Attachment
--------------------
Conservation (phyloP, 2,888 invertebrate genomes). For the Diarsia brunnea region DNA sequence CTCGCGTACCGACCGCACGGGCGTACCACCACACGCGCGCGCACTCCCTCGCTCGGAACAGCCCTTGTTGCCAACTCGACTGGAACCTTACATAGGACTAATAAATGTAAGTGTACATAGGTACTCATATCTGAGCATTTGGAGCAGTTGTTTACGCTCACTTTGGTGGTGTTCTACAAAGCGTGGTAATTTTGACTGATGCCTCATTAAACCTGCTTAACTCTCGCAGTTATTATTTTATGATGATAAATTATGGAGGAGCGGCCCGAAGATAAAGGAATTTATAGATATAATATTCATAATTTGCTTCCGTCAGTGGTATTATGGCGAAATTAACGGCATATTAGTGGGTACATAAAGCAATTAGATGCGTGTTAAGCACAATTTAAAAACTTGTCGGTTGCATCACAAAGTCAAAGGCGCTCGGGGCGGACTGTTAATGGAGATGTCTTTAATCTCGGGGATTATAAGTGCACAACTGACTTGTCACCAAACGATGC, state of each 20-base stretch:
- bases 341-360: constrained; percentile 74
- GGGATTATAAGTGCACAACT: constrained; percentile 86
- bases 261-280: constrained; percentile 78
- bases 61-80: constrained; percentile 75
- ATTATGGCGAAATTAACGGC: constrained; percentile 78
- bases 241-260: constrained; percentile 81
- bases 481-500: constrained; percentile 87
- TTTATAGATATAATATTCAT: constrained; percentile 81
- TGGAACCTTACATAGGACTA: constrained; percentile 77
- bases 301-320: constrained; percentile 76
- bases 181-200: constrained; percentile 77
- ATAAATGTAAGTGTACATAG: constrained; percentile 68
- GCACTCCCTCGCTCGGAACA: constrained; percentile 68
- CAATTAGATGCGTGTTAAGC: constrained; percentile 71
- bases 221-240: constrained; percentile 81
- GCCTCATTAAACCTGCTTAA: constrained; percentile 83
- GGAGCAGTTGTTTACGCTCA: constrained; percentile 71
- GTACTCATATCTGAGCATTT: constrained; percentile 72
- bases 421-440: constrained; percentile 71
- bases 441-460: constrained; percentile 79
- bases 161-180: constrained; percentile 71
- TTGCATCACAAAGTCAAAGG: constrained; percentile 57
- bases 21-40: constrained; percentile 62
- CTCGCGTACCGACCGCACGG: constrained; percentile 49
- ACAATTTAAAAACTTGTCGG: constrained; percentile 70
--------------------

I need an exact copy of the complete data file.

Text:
Conservation (phyloP, 2,888 invertebrate genomes). For the Diarsia brunnea region DNA sequence CTCGCGTACCGACCGCACGGGCGTACCACCACACGCGCGCGCACTCCCTCGCTCGGAACAGCCCTTGTTGCCAACTCGACTGGAACCTTACATAGGACTAATAAATGTAAGTGTACATAGGTACTCATATCTGAGCATTTGGAGCAGTTGTTTACGCTCACTTTGGTGGTGTTCTACAAAGCGTGGTAATTTTGACTGATGCCTCATTAAACCTGCTTAACTCTCGCAGTTATTATTTTATGATGATAAATTATGGAGGAGCGGCCCGAAGATAAAGGAATTTATAGATATAATATTCATAATTTGCTTCCGTCAGTGGTATTATGGCGAAATTAACGGCATATTAGTGGGTACATAAAGCAATTAGATGCGTGTTAAGCACAATTTAAAAACTTGTCGGTTGCATCACAAAGTCAAAGGCGCTCGGGGCGGACTGTTAATGGAGATGTCTTTAATCTCGGGGATTATAAGTGCACAACTGACTTGTCACCAAACGATGC, state of each 20-base stretch:
- bases 341-360: constrained; percentile 74
- GGGATTATAAGTGCACAACT: constrained; percentile 86
- bases 261-280: constrained; percentile 78
- bases 61-80: constrained; percentile 75
- ATTATGGCGAAATTAACGGC: constrained; percentile 78
- bases 241-260: constrained; percentile 81
- bases 481-500: constrained; percentile 87
- TTTATAGATATAATATTCAT: constrained; percentile 81
- TGGAACCTTACATAGGACTA: constrained; percentile 77
- bases 301-320: constrained; percentile 76
- bases 181-200: constrained; percentile 77
- ATAAATGTAAGTGTACATAG: constrained; percentile 68
- GCACTCCCTCGCTCGGAACA: constrained; percentile 68
- CAATTAGATGCGTGTTAAGC: constrained; percentile 71
- bases 221-240: constrained; percentile 81
- GCCTCATTAAACCTGCTTAA: constrained; percentile 83
- GGAGCAGTTGTTTACGCTCA: constrained; percentile 71
- GTACTCATATCTGAGCATTT: constrained; percentile 72
- bases 421-440: constrained; percentile 71
- bases 441-460: constrained; percentile 79
- bases 161-180: constrained; percentile 71
- TTGCATCACAAAGTCAAAGG: constrained; percentile 57
- bases 21-40: constrained; percentile 62
- CTCGCGTACCGACCGCACGG: constrained; percentile 49
- ACAATTTAAAAACTTGTCGG: constrained; percentile 70